Elton John 'Rocketman' biopic takes off a new wardrobe

Elton John 'Rocketman' biopic takes off a new wardrobe
One of the favorite looks of costume designers Julian Day in "Rocketman" comes at a time of carefully choreographed disorder: an attempted suicide of the subject of the biopic, Elton John.

John, played by British actor Taron Egerton, has plunged into a pool in the middle of the party, with guts full of pills and alcohol, only water from the pull, the hospital stretcher in the resurrected and hysterical stadium fans. The singer is ready to go once more.
In the dream sequence, Egerton is changing into a pink leopard-print tunic and the Los Angeles Dodgers suit that John wore at his concerts at Dodger Stadium in October 1975. Except for the film in the film It's not like history remembers that.
"Bob Mackie (John's frequent costume partner in the 70s) has done most of the work," Day said. "But I embellished it."
For its version, Day Swapped Mackie's Lightweight Masks for thousands of Swarovski crystals (a million were used in the movie) Sure, the suit was "as heavy as a suit of armor", and the last minute decision to dress Egerton in the shot It is not life easier for those involved. But the scene is a triumph, which conveys the intersection between artist and person, and the clothes that make the man.

"Recently, (John) said that 20 minutes before a presentation, he puts on his clothes and becomes 'Sir Elton John'," Day explained. "I really wanted to cross the movie."
The day is a veteran of the biopic. He dressed Rami Malek as Freddie Mercury in "Bohemian Rhapsody", "Naomi Watts" as "Princess Diana" in "Diana" and Chris Hemsworth as F1 driver James Hunt in "Rush". But this time, the designer had a creative theme about his subject, in a film that has little respect for historical details or gender tropes.
"When I sat down with Dexter (Fletcher, the director of 'Rocketman') to talk about the film, we discussed what we were going to do and it was always the fantasy musical," he explained. "I did not want to replicate what we've seen before, it's not that it was fantastic, we just wanted to create our own movie."

Consequently, the reinvention of the designer of the Mackie Dodgers uniform is the "Rocketman" closest to John's real-life costumes. The rest are original works.
Day and his team of approximately 30 people produced 88 costumes for Egerton to wear during the 121 minutes of the film, seeking inspiration from the singer's archive of original pieces. The audience will see some of John's most memorable motifs, from his predilection to feathers with a costume, Day calls "The Cockerel" to the singer's festivities with a royal touch like Queen Elizabeth I.
One of the favorite looks of the day, which saw Egerton with ruby-red sneakers, a fur coat, a metallic shirt and a straw hat in a tribute to Dorothy, the cowardly lion, Tin Woodman, and Scarecrow, alludes to John's search for himself. compliance and self-acceptance, and are underlined by the success of 1973's "Goodbye Yellow Brick Road".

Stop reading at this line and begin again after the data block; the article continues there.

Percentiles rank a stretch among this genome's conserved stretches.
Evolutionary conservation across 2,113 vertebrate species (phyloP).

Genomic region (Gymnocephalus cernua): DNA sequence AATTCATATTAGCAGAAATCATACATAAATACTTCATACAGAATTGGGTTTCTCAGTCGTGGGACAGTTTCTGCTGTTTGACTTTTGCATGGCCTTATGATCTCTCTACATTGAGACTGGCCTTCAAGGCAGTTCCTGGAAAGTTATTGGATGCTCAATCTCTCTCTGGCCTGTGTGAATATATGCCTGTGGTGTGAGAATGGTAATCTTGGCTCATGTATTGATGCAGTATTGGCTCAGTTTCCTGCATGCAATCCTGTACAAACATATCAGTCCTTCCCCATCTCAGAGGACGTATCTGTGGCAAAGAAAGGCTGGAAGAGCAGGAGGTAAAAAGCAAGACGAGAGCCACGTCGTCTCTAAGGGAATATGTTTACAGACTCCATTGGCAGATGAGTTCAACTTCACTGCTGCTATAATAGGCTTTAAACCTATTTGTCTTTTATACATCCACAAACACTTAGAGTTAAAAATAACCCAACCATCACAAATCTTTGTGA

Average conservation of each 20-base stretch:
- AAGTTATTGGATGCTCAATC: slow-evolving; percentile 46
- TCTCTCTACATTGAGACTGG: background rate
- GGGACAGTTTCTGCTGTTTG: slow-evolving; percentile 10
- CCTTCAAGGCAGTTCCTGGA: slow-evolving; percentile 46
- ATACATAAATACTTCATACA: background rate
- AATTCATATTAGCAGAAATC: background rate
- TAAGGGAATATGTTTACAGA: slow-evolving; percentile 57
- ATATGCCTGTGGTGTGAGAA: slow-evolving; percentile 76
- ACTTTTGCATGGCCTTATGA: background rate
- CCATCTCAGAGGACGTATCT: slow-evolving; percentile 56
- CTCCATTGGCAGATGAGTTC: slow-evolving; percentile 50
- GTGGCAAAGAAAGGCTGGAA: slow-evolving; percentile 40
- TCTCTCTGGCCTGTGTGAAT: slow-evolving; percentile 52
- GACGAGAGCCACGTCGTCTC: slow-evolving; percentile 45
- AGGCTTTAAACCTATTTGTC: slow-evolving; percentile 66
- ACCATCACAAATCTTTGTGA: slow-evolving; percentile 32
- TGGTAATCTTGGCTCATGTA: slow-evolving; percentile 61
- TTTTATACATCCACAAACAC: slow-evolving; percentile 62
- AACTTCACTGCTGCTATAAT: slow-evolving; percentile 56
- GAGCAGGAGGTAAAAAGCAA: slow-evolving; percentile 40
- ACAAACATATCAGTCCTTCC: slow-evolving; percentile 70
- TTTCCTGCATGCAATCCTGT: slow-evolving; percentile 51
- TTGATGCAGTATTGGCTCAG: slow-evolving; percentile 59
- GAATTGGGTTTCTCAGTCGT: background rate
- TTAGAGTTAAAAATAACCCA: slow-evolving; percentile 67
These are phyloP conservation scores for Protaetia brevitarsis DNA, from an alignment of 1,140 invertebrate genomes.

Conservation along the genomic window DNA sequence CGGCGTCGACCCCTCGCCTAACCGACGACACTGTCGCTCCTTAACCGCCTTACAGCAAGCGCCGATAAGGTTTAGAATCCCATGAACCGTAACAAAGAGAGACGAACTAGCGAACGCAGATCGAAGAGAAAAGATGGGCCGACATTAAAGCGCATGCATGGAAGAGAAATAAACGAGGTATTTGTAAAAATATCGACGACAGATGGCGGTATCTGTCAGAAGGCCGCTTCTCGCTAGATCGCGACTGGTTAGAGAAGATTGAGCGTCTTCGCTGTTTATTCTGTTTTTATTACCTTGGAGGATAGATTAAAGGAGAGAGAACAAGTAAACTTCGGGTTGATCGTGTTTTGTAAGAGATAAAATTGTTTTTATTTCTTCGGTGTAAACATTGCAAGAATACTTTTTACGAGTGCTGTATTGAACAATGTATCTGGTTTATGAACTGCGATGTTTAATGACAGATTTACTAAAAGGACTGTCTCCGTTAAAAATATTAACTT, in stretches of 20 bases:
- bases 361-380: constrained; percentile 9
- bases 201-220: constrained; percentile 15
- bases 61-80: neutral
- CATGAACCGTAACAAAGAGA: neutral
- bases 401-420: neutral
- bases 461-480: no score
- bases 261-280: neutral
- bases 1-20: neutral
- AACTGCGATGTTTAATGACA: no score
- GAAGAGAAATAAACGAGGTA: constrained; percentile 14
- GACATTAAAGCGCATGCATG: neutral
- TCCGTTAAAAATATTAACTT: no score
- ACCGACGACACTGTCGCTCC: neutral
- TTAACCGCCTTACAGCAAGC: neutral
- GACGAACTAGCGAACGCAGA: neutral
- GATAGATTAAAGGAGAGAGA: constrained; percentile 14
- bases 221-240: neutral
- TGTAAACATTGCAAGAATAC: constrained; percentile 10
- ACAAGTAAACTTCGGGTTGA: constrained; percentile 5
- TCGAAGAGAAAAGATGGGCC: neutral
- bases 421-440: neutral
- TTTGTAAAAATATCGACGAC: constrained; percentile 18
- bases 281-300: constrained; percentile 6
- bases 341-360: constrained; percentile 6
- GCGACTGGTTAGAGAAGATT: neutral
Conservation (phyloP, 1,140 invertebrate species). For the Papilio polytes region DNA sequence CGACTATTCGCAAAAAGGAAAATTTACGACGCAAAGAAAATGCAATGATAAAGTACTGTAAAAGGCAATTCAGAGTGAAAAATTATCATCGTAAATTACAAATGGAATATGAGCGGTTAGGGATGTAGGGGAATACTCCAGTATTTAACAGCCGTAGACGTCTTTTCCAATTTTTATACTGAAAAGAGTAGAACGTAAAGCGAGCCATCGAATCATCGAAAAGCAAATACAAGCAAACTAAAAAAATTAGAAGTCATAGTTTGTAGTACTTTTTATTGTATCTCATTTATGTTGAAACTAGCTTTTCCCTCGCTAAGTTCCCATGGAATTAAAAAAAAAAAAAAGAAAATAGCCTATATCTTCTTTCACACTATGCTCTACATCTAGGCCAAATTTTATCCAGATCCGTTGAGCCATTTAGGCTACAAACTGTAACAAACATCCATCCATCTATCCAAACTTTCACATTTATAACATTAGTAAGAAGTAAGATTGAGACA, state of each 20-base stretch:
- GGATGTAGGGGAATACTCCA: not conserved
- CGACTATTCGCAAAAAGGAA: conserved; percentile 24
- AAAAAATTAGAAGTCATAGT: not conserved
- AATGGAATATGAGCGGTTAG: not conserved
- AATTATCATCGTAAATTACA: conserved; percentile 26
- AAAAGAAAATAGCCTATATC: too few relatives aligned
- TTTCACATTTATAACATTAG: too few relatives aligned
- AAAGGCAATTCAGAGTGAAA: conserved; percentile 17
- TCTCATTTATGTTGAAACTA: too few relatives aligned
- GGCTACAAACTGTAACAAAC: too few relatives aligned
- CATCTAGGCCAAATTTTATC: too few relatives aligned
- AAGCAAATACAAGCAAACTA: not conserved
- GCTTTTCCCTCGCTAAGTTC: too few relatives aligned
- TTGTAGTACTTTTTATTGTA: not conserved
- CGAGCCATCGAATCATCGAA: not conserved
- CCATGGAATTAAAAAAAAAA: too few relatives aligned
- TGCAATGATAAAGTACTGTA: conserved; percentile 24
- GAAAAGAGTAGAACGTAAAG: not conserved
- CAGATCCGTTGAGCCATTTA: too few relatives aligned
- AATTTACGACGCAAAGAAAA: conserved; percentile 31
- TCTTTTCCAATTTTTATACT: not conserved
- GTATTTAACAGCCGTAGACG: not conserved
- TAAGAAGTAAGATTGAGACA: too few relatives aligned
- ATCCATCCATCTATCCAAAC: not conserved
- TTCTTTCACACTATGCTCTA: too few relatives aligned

The designer talked about using "John's clothes to express how he feels", a notion that reaches its kitsch peak in a shot in which the sequins spilled like tears and fell to the ground in slow motion.

Day refers to the disguise in question as "devil", a resplendent confection of orange lycra, wings of red feathers and horns. It appears to a large extent in the film and is how John enters a rehabilitation confessional that frames the biographical film.
"The devil was the first costume I designed," Day said. "He comes from a concert and he's fed up with what was happening in his life ... (He's) angry, it's bad and very dangerous to know.
"The idea is that when he starts to undress who he is, the costume has to do the same thing: the horns jump, the wings are removed, the jacket is removed, a person".

For accessories, Day built and embellished over 50 pairs of sunglasses and jewelry borrowed from Chopard.
"In a few days, the security guards will reduce between 5 and 10 million dollars ($ 6.3 to 12.7 million) of jewelry," he recalled, suggesting that he helped Egerton slip into his character. "It's quite interesting when you have £ 500,000 ($ 634,000) on your wrist, it makes you feel different."
So far, the film has been well received, from its premiere at the Cannes Film Festival to its premiere in the United Kingdom. ("Rocketman" opens in theaters in the US on May 31.) But for the designer, there's only one opinion that matters: John's.

"If he was not happy with (the costumes), then it really did not matter," Day said. "I had to be happy with them."
Fortunately, the singer took Instagram from "incredible" work earlier this month.
"I can not say more fair than that",